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MANY engineers look upon plastics and allied materials as entirely new to the aircraft industry, but such is not the case. Phenol fibre sheet and resin bonded waterproof plywood have been used for years, and acrylic resin sheet has been in use for transparent enclosures for some time past; yet all come under the above category. The primary difference between the past and present uses of these materials is that they are now used in applications where structural loads are involved, while they were previously used only in non‐stressed parts where special characteristics, such as transparency or insulating qualities, were of paramount importance. If these materials are classified according to their major characteristics they fall into three categories; those made with thermosetting resins, those made with thermoplastic resins, and those made with wood veneer. This classification also in a general way divides them according to their principal uses; thermosetting materials being used mostly in the production of relatively small structural parts, the thermoplastics being used mostly for their transparent properties, and the wood veneer materials being used mostly in relatively large structural parts and assemblies.
IN our report of the tenth annual meeting of the Institute of the Aeronautical Sciences we shall not follow precisely the order in which the sessions occurred nor at all times classify the papers in exactly the manner of the meeting. Unfortunately, certain of the papers presented will not be found in our review owing to lack of preprints, but this in no way reflects on the value or timeliness of the papers omitted in the review.
The emergence of climate science denialism in the United States provides a challenge to STS theories of the relationship between scientific expertise and public policy…
The emergence of climate science denialism in the United States provides a challenge to STS theories of the relationship between scientific expertise and public policy because a situation of epistemic rift occurs: the capacity of scientific consensus to establish the grounds of political debate is broken, and the standard circulation of expertise from the scientists and funding from the state is interrupted. Three mechanisms for the containment of scientific expertise are studied: direct intellectual suppression of climate scientists, industry support of contrarian scientists and policymakers, and cutbacks on government research programs that support climate change. This situation politicizes climate scientists, who are drawn into the public sphere as a counterpublic to the effort to contain the circulation of their knowledge in the political field. Although the strategy of contained expertise has been effective in blocking climate legislation at the federal government level in the United States, it may be losing effectiveness, and an emergent alternative strategy based on adaptation may be coming to replace it. Factors that affect the reduction in the capacity to contain the circulation of scientific expertise are also analyzed.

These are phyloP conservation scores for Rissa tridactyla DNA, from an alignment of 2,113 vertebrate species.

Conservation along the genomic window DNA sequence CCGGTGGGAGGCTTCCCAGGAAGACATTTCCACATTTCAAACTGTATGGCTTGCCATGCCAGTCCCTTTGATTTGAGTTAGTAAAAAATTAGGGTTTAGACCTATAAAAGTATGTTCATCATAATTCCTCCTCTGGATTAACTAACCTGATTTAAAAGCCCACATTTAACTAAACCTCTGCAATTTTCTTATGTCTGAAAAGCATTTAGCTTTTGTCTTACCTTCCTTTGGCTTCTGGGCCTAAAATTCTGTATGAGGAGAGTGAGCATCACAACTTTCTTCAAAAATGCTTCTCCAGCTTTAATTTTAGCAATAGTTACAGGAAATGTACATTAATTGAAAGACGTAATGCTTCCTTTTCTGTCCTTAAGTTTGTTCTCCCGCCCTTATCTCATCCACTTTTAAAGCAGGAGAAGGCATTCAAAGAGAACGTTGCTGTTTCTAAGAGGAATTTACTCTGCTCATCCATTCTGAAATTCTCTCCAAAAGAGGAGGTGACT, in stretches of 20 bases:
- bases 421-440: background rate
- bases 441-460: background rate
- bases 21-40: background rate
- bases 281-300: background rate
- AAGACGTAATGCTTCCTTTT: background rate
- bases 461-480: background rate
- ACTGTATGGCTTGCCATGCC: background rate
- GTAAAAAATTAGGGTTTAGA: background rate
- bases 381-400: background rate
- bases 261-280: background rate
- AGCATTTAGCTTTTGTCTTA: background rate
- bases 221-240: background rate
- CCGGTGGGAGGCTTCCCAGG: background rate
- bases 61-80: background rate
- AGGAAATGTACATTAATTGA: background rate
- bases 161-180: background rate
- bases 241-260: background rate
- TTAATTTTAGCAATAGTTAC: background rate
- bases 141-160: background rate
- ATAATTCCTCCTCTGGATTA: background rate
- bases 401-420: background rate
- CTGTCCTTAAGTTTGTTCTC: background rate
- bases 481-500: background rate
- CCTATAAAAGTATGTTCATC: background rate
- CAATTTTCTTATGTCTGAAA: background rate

The purpose of this paper is to tackle a satellite module layout design problem (SMLDP). As a complex engineering layout and combinatorial optimization problem, SMLDP…
The purpose of this paper is to tackle a satellite module layout design problem (SMLDP). As a complex engineering layout and combinatorial optimization problem, SMLDP cannot be solved effectively by traditional exact methods. Although evolutionary algorithms (EAs) have shown some promise of tackling SMLDP in previous work, the solution quality and computational efficiency still pose a challenge. This paper aims to address these two issues.
Scatter search (SS) and a cooperative co‐evolutionary architecture are integrated to form a new approach called a cooperative co‐evolutionary scatter search (CCSS). The cooperative co‐evolutionary architecture is characterized by the decomposition and cooperation for dealing with complex engineering problems. SS is a flexible meta‐heuristic method that can effectively solve the combinatorial optimization problems. Designing the elements of SS is context‐dependent. Considering the characteristics of SMLDP, our work focuses on two folds: the diversification method, and the reference set update method. The diversification method is built on the method of coordinate transformation and the controlled randomness. The reference set is updated by the static method on the basis of two dissimilarities. Two test problems for circles packing illustrated the capacity of SS. However, when solving SMLDP, SS shows some limitations in the computational time and quality. This study adopts divide‐conquer‐coordination strategy to decompose SMLDP into several layout sub‐problems. Then CCSS is applied to cooperatively solve these sub‐problems. The experimental results illustrate the capability of the proposed approach in tackling the complex problem with less computational effort.